Lesson Plans/Resources

Lesson Plans. (2013). The Times Educational Supplement Scotland, (2318), 31. Retrieved from

Most people have wondered what they can do in the face of global climate change. In this collection of lesson plans, an inspiring video-based lesson shows that we all have more power than we think, and helps students to understand how their choices can make a difference - and could be the decisive link in a chain that has effects across the world. Climate change also has a long-term impact on agriculture. Charity Oxfam's Sow the Seed project encourages global citizenship, helping student to understand the issue of food production and encouraging them to take action.

Anger, R.L. (2009). Take Action! Lesson Plans for the Multicultural Classroom. Upper Saddle River, NJ.: Pearson/Prentice Hall. Retrieved from

This book is a resource for teachers seeking practical step-by-step multicultural lesson plans organized around seven micro cultures: culture and identity, race and ethnicity, abilities and disabilities, religion, socioeconomics and class, language, and gender and sexuality. The lessons are designed for elementary, middle, and secondary students.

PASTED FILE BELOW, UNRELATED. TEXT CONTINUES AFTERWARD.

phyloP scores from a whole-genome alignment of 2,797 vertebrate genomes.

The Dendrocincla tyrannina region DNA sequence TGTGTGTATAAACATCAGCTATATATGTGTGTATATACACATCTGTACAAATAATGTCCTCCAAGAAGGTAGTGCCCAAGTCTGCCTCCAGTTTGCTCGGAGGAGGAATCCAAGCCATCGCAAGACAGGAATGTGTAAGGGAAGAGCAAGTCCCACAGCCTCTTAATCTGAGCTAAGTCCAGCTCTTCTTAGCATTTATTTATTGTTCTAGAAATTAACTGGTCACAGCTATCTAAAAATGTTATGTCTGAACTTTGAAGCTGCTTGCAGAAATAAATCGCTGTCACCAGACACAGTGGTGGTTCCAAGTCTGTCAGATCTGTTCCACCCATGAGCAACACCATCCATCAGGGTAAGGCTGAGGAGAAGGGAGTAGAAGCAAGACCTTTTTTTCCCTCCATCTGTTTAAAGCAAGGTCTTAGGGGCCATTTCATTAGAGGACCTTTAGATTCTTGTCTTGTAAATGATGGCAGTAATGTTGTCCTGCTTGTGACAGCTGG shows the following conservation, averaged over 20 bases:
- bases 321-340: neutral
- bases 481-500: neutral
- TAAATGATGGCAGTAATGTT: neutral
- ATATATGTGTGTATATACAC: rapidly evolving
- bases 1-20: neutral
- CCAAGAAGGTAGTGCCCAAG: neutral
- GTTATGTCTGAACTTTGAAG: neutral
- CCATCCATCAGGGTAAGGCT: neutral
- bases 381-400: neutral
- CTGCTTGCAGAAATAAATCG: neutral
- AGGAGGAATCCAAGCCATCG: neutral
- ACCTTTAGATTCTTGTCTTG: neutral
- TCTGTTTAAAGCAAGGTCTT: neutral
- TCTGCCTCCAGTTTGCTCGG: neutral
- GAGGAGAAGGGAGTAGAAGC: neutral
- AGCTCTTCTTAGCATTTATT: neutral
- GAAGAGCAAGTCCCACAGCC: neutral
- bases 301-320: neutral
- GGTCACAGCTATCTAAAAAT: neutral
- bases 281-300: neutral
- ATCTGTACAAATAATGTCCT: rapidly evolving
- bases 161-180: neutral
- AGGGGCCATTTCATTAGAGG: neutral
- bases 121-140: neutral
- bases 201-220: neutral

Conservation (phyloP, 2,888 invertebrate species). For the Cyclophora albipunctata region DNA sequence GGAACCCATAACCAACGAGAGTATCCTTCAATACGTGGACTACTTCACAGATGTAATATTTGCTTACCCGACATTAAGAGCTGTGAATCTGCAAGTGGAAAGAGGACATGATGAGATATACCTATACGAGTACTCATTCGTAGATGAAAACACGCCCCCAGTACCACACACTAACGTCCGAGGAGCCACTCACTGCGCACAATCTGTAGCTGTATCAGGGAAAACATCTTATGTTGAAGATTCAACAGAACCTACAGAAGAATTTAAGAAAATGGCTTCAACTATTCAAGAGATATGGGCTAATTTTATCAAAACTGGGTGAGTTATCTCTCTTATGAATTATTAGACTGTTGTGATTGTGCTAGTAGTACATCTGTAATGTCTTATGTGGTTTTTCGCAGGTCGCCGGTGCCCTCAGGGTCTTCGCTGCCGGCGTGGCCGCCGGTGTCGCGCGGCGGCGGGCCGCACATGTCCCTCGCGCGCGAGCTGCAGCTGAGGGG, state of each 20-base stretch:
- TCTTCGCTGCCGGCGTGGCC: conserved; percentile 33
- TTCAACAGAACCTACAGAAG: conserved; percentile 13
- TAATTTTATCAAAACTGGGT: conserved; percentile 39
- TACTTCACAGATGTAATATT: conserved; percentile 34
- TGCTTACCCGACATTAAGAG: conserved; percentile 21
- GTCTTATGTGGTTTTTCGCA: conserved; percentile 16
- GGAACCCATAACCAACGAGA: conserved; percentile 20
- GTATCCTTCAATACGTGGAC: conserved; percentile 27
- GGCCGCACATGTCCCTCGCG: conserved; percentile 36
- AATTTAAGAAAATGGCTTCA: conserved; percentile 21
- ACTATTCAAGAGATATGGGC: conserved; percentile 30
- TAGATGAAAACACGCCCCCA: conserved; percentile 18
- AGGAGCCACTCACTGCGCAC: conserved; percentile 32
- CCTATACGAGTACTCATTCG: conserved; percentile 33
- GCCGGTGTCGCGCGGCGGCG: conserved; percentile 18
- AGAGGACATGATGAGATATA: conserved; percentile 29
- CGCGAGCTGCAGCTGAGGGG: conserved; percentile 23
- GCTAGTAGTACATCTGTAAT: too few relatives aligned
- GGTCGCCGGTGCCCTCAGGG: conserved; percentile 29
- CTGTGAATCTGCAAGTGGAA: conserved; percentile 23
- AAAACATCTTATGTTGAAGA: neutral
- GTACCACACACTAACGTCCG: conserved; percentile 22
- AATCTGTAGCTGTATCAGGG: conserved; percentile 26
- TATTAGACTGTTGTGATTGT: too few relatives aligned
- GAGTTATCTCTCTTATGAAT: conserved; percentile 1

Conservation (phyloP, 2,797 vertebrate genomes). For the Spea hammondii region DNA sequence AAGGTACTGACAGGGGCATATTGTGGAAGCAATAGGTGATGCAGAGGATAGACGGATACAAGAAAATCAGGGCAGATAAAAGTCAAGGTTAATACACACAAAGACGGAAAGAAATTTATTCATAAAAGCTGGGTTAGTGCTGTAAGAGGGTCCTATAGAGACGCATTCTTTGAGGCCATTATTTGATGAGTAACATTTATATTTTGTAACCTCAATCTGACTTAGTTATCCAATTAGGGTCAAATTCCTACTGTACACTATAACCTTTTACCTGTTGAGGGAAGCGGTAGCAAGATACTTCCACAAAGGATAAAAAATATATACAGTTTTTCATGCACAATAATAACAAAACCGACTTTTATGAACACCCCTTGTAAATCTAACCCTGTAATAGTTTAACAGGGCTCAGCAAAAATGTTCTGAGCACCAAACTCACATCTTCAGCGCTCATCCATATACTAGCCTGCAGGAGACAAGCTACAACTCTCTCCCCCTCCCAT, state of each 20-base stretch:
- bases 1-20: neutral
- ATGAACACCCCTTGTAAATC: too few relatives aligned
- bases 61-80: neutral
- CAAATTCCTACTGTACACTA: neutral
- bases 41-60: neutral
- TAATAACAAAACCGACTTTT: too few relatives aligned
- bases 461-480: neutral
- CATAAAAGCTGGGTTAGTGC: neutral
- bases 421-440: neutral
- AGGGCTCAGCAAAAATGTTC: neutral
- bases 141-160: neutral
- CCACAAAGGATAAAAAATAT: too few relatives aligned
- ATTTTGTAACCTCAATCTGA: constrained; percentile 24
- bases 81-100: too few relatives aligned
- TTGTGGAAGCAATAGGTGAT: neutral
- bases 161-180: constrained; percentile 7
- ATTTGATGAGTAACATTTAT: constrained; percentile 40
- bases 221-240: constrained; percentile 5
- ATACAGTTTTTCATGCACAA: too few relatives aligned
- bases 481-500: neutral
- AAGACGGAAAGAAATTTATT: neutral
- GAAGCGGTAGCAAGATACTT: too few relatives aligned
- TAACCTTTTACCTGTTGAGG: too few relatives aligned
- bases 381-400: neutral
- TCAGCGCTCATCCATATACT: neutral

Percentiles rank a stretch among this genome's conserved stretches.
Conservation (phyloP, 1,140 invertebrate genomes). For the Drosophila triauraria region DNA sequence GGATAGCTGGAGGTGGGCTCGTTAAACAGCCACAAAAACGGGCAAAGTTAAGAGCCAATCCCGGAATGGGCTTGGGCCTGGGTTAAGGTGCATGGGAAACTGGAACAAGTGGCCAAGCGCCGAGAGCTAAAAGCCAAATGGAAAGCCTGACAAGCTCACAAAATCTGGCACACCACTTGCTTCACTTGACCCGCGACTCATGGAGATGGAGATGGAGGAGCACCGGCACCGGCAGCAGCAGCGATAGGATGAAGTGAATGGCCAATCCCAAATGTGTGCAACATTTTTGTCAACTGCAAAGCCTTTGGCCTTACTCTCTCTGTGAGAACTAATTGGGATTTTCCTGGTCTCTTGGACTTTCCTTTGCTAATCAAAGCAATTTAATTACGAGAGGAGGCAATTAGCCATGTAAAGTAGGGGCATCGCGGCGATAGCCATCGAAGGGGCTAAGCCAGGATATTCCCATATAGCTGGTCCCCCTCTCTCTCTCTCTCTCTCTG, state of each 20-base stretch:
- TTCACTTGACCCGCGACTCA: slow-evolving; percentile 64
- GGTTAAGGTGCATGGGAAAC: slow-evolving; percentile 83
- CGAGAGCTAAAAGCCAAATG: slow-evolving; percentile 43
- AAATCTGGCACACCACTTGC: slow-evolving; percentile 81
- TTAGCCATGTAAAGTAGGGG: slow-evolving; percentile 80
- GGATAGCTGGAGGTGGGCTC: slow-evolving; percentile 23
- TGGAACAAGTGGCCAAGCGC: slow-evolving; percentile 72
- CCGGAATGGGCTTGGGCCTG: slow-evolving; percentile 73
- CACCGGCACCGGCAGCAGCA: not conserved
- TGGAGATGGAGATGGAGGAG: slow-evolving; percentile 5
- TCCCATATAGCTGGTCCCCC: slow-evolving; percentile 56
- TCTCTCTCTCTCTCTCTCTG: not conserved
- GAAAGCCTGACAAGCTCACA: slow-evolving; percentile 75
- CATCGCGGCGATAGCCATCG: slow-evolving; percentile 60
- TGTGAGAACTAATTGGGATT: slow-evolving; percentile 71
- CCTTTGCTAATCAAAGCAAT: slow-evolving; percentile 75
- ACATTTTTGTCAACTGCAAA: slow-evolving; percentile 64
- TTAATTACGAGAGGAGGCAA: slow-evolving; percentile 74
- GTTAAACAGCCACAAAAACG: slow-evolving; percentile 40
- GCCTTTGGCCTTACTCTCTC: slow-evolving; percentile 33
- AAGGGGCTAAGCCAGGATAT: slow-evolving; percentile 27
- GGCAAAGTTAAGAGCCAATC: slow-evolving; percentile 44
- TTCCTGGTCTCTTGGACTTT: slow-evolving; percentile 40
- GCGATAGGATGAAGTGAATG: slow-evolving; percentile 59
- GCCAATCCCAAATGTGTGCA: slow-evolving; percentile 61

Swayhoover, L.M. (2014). Education for a better world imaginarium: A critical discourse analysis of global education lesson plans (Order No. 3644025). Available from ProQuest Dissertations & Theses A&I; ProQuest Dissertations & Theses Global. (1622987290). Retrieved from